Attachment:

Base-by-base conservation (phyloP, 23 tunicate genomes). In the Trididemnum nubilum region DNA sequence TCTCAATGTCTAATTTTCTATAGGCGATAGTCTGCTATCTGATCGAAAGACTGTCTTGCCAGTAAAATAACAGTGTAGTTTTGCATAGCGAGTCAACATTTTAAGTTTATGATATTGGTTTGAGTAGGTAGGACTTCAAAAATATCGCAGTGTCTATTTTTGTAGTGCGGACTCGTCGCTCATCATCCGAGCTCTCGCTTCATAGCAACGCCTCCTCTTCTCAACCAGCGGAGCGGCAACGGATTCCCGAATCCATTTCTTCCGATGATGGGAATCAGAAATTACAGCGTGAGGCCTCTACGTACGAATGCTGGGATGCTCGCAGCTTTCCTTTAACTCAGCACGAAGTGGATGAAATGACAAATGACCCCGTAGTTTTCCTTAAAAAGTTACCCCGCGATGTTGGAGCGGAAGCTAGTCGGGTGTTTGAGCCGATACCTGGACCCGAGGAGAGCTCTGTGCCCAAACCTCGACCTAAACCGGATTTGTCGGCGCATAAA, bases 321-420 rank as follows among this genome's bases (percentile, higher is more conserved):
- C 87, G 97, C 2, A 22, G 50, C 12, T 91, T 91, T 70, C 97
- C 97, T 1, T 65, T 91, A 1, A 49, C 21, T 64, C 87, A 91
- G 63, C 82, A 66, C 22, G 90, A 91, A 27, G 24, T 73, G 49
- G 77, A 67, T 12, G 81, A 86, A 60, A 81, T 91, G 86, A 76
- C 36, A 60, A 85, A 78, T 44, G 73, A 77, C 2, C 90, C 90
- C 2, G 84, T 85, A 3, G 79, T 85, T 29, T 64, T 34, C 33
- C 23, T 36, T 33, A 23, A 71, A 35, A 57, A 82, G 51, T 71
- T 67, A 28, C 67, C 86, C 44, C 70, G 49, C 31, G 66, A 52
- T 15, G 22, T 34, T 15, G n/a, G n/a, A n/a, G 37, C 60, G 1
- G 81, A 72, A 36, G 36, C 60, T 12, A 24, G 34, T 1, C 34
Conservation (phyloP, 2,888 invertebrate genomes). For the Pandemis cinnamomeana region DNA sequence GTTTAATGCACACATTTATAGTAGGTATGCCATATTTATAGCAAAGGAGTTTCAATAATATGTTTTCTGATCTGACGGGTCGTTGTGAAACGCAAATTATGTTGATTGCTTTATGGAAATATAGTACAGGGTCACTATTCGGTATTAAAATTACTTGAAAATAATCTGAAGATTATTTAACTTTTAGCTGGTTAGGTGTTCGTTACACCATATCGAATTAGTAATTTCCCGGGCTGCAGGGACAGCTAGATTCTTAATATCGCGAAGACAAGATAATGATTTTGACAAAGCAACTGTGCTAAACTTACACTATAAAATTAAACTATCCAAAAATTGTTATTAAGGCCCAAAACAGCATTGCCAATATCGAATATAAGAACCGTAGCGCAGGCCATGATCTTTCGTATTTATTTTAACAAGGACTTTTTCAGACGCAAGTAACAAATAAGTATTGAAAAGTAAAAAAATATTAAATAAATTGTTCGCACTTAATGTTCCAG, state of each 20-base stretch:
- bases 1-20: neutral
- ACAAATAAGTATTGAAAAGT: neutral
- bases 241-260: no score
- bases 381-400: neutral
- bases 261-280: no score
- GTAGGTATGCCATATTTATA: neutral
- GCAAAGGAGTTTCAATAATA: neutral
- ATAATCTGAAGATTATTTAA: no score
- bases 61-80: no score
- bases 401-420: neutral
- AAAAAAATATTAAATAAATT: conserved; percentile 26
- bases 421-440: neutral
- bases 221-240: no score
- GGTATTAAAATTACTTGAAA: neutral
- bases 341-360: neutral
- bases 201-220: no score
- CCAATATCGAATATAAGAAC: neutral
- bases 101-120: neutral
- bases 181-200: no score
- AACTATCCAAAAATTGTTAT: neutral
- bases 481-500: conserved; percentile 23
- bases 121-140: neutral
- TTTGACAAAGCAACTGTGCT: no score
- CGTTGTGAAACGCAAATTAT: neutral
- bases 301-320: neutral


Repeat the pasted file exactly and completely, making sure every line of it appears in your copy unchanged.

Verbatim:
Base-by-base conservation (phyloP, 23 tunicate genomes). In the Trididemnum nubilum region DNA sequence TCTCAATGTCTAATTTTCTATAGGCGATAGTCTGCTATCTGATCGAAAGACTGTCTTGCCAGTAAAATAACAGTGTAGTTTTGCATAGCGAGTCAACATTTTAAGTTTATGATATTGGTTTGAGTAGGTAGGACTTCAAAAATATCGCAGTGTCTATTTTTGTAGTGCGGACTCGTCGCTCATCATCCGAGCTCTCGCTTCATAGCAACGCCTCCTCTTCTCAACCAGCGGAGCGGCAACGGATTCCCGAATCCATTTCTTCCGATGATGGGAATCAGAAATTACAGCGTGAGGCCTCTACGTACGAATGCTGGGATGCTCGCAGCTTTCCTTTAACTCAGCACGAAGTGGATGAAATGACAAATGACCCCGTAGTTTTCCTTAAAAAGTTACCCCGCGATGTTGGAGCGGAAGCTAGTCGGGTGTTTGAGCCGATACCTGGACCCGAGGAGAGCTCTGTGCCCAAACCTCGACCTAAACCGGATTTGTCGGCGCATAAA, bases 321-420 rank as follows among this genome's bases (percentile, higher is more conserved):
- C 87, G 97, C 2, A 22, G 50, C 12, T 91, T 91, T 70, C 97
- C 97, T 1, T 65, T 91, A 1, A 49, C 21, T 64, C 87, A 91
- G 63, C 82, A 66, C 22, G 90, A 91, A 27, G 24, T 73, G 49
- G 77, A 67, T 12, G 81, A 86, A 60, A 81, T 91, G 86, A 76
- C 36, A 60, A 85, A 78, T 44, G 73, A 77, C 2, C 90, C 90
- C 2, G 84, T 85, A 3, G 79, T 85, T 29, T 64, T 34, C 33
- C 23, T 36, T 33, A 23, A 71, A 35, A 57, A 82, G 51, T 71
- T 67, A 28, C 67, C 86, C 44, C 70, G 49, C 31, G 66, A 52
- T 15, G 22, T 34, T 15, G n/a, G n/a, A n/a, G 37, C 60, G 1
- G 81, A 72, A 36, G 36, C 60, T 12, A 24, G 34, T 1, C 34
Conservation (phyloP, 2,888 invertebrate genomes). For the Pandemis cinnamomeana region DNA sequence GTTTAATGCACACATTTATAGTAGGTATGCCATATTTATAGCAAAGGAGTTTCAATAATATGTTTTCTGATCTGACGGGTCGTTGTGAAACGCAAATTATGTTGATTGCTTTATGGAAATATAGTACAGGGTCACTATTCGGTATTAAAATTACTTGAAAATAATCTGAAGATTATTTAACTTTTAGCTGGTTAGGTGTTCGTTACACCATATCGAATTAGTAATTTCCCGGGCTGCAGGGACAGCTAGATTCTTAATATCGCGAAGACAAGATAATGATTTTGACAAAGCAACTGTGCTAAACTTACACTATAAAATTAAACTATCCAAAAATTGTTATTAAGGCCCAAAACAGCATTGCCAATATCGAATATAAGAACCGTAGCGCAGGCCATGATCTTTCGTATTTATTTTAACAAGGACTTTTTCAGACGCAAGTAACAAATAAGTATTGAAAAGTAAAAAAATATTAAATAAATTGTTCGCACTTAATGTTCCAG, state of each 20-base stretch:
- bases 1-20: neutral
- ACAAATAAGTATTGAAAAGT: neutral
- bases 241-260: no score
- bases 381-400: neutral
- bases 261-280: no score
- GTAGGTATGCCATATTTATA: neutral
- GCAAAGGAGTTTCAATAATA: neutral
- ATAATCTGAAGATTATTTAA: no score
- bases 61-80: no score
- bases 401-420: neutral
- AAAAAAATATTAAATAAATT: conserved; percentile 26
- bases 421-440: neutral
- bases 221-240: no score
- GGTATTAAAATTACTTGAAA: neutral
- bases 341-360: neutral
- bases 201-220: no score
- CCAATATCGAATATAAGAAC: neutral
- bases 101-120: neutral
- bases 181-200: no score
- AACTATCCAAAAATTGTTAT: neutral
- bases 481-500: conserved; percentile 23
- bases 121-140: neutral
- TTTGACAAAGCAACTGTGCT: no score
- CGTTGTGAAACGCAAATTAT: neutral
- bases 301-320: neutral